Hizentra provides a number of benefits for people living with primary immunodeficiency disease, including the ease of a treatment option you can administer yourself. No need to take time out of your schedule to receive treatment in an outpatient center or doctor’s office. Hizentra even provides the freedom to do certain activities while you infuse.

Important Safety Information
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Important Safety Information

WARNING: Thrombosis (blood clots) can occur with immune globulin products, including Hizentra. Risk factors can include: advanced age, prolonged immobilization, a history of blood clotting or hyperviscosity (blood thickness), use of estrogens, installed vascular catheters, and cardiovascular risk factors.

If you are at high risk of blood clots, your doctor will prescribe Hizentra at the minimum dose and infusion rate practicable and will monitor for signs of clotting events and hyperviscosity. Always drink sufficient fluids before infusing Hizentra.

See your doctor for a full explanation, and the full prescribing information for complete boxed warning.

Hizentra®, Immune Globulin Subcutaneous (Human), 20% Liquid, is a prescription medicine used to treat:

  • Primary immune deficiency (PI) in patients 2 years and older
  • Chronic inflammatory demyelinating polyneuropathy (CIDP) in adults

Treatment with Hizentra might not be possible if your doctor determines you have hyperprolinemia (too much proline in the blood), or are IgA-deficient with antibodies to IgA and a history of hypersensitivity. Tell your doctor if you have previously had a severe allergic reaction (including anaphylaxis) to the administration of human immune globulin. Tell your doctor right away or go to the emergency room if you have hives, trouble breathing, wheezing, dizziness, or fainting. These could be signs of a bad allergic reaction.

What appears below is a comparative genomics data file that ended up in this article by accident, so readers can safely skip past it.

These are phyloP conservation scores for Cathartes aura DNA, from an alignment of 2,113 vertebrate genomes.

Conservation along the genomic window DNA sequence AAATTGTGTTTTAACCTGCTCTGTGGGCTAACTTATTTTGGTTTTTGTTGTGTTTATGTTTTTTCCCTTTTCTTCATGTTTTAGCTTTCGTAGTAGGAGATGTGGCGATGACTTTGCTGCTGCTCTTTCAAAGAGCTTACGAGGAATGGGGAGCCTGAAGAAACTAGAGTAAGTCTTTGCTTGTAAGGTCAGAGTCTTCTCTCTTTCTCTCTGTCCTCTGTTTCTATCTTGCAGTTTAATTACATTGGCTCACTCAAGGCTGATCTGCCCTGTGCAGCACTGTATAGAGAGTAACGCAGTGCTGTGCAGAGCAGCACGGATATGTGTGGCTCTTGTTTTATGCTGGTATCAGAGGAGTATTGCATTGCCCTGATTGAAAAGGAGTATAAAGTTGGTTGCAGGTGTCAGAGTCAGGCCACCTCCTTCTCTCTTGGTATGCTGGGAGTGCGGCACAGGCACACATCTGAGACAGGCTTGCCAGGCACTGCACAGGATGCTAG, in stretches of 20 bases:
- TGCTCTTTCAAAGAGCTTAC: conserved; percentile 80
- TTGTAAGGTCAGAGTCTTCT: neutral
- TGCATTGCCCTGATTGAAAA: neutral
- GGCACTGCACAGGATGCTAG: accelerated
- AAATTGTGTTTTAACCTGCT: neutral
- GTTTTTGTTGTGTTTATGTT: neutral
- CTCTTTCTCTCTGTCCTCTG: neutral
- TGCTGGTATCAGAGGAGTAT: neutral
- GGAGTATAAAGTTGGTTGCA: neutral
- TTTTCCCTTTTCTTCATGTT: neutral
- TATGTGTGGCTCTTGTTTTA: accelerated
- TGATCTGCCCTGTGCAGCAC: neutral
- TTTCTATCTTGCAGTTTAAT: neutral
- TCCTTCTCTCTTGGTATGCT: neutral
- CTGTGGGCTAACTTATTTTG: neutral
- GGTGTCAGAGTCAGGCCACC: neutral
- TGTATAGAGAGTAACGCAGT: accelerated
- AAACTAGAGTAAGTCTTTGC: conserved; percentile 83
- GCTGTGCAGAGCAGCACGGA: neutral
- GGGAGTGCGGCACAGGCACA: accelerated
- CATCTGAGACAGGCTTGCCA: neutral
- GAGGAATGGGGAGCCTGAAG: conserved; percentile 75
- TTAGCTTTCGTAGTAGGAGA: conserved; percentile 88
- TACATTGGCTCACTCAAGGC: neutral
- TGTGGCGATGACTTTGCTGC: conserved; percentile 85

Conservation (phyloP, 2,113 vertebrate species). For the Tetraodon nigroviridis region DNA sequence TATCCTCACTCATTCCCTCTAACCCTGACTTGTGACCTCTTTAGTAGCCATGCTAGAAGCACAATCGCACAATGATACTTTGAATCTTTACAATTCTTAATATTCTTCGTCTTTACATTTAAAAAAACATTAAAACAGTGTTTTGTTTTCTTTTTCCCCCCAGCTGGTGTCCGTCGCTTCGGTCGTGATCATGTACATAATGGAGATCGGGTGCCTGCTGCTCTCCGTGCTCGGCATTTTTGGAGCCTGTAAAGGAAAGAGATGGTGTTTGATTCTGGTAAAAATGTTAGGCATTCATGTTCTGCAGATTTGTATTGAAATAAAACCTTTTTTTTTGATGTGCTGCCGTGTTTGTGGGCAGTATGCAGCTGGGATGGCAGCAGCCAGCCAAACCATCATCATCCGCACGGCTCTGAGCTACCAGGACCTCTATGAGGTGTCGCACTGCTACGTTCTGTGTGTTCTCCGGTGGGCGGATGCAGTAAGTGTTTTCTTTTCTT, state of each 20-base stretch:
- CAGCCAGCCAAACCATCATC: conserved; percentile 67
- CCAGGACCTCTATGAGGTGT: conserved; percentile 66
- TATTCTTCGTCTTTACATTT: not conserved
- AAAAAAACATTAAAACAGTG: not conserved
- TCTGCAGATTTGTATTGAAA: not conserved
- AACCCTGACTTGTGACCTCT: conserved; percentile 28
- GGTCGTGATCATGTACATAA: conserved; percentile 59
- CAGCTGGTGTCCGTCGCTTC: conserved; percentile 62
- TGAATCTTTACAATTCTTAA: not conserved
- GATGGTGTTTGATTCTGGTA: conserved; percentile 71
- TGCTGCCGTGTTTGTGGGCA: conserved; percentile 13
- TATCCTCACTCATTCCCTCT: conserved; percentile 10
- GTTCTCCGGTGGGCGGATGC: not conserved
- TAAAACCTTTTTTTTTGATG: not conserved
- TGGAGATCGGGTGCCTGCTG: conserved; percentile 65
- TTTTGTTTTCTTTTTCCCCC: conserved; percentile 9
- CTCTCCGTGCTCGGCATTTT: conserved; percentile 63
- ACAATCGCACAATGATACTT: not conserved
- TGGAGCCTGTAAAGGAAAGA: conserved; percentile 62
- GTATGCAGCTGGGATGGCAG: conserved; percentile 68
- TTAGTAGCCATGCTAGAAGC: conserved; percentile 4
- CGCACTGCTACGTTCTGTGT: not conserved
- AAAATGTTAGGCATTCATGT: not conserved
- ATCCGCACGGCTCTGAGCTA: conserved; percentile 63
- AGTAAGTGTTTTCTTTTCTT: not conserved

Inform your doctor of any medications you are taking, as well as any medical conditions you may have had, especially if you have a history of diseases related to the heart or blood vessels, or have been immobile for some time. Inform your physician if you are pregnant or nursing, or plan to become pregnant.

Infuse Hizentra under your skin only; do not inject into a blood vessel. Self-administer Hizentra only after having been taught to do so by your doctor or other healthcare professional, and having received dosing instructions for treating your condition.

Immediately report to your physician any of the following symptoms, which could be signs of serious adverse reactions to Hizentra:

  • Reduced urination, sudden weight gain, or swelling in your legs (possible signs of a kidney problem).
  • Pain and/or swelling or discoloration of an arm or leg, unexplained shortness of breath, chest pain or discomfort that worsens on deep breathing, unexplained rapid pulse, or numbness/weakness on one side of the body (possible signs of a blood clot).
  • Bad headache with nausea; vomiting; stiff neck; fever; and sensitivity to light (possible signs of meningitis).
  • Brown or red urine; rapid heart rate; yellowing of the skin or eyes; chest pains or breathing trouble; fever over 100°F (possible symptoms of other conditions that require prompt treatment).

Hizentra is made from human blood. The risk of transmission of infectious agents, including viruses and, theoretically, the Creutzfeldt-Jakob disease (CJD) agent and its variant (vCJD), cannot be completely eliminated.

The most common side effects in the clinical trials for Hizentra include redness, swelling, itching, and/or bruising at the infusion site; headache; chest, joint or back pain; diarrhea; tiredness; cough; rash; itching; fever, nausea, and vomiting. These are not the only side effects possible. Tell your doctor about any side effect that bothers you or does not go away.

Before receiving any vaccine, tell immunizing physician if you have had recent therapy with Hizentra, as effectiveness of the vaccine could be compromised.

Please see full prescribing information for Hizentra, including boxed warning and the patient product information.

You are encouraged to report negative side effects of prescription drugs to the FDA. Visit www.fda.gov/medwatch, or call 1-800-FDA-1088.